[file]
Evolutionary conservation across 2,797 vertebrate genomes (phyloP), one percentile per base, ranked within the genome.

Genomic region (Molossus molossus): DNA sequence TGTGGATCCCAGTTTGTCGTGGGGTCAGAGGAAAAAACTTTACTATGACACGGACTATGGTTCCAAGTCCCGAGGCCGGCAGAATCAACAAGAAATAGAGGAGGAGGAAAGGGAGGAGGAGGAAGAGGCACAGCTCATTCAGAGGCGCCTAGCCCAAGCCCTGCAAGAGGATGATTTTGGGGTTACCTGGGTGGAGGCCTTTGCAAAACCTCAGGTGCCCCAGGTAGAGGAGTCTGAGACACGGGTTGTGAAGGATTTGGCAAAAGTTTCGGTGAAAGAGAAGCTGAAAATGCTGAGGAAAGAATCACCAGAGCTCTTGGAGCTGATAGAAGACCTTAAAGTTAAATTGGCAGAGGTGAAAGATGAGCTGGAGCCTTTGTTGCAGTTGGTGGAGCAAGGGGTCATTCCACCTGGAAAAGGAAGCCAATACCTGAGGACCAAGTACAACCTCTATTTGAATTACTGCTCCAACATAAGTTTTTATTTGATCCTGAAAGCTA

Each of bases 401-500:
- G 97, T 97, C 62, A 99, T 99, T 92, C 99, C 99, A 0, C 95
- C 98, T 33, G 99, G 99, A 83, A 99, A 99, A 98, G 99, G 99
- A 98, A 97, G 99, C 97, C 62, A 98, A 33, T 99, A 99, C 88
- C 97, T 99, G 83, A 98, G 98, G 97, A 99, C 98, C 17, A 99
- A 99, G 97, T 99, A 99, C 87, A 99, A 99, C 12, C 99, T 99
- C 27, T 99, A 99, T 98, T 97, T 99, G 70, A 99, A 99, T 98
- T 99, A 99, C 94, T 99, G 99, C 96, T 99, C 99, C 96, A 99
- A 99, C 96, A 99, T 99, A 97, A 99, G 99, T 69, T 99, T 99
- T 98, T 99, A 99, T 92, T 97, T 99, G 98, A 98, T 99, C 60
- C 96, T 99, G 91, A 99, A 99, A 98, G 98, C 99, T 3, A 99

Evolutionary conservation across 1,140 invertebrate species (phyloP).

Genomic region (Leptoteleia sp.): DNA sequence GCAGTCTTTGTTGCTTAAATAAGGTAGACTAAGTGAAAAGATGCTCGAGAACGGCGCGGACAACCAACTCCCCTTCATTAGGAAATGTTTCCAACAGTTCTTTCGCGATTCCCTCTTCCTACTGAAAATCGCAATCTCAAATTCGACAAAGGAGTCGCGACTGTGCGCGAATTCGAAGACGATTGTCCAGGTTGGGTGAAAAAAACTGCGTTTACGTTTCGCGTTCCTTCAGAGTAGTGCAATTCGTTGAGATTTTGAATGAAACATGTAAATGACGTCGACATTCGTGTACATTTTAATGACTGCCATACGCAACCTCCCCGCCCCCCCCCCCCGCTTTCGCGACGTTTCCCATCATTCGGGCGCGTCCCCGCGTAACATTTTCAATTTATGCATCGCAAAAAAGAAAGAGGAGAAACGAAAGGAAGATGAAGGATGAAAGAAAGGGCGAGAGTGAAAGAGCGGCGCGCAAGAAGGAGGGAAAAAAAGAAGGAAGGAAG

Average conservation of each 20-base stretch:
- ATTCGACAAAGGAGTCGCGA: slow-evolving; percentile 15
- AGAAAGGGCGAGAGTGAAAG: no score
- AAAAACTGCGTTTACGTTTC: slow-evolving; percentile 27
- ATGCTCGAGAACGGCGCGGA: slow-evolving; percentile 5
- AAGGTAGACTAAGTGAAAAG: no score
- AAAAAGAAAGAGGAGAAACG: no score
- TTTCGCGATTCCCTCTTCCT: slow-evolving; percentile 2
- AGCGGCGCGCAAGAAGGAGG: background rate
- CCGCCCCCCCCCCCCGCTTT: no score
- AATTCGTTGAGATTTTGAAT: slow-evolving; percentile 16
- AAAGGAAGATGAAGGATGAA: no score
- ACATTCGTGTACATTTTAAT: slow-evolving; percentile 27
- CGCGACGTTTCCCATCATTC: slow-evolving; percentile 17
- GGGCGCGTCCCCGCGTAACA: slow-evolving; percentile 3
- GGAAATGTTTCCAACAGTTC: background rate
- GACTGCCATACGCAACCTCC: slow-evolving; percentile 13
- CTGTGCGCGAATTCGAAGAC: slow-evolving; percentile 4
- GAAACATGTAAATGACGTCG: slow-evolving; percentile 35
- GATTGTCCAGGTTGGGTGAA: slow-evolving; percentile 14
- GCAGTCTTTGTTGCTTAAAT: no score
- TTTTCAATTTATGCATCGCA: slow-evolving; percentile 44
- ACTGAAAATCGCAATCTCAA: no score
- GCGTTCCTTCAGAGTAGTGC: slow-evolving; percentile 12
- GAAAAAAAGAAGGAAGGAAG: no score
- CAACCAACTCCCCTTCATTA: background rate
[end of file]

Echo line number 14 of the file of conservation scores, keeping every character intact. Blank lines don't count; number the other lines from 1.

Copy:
Evolutionary conservation across 1,140 invertebrate species (phyloP).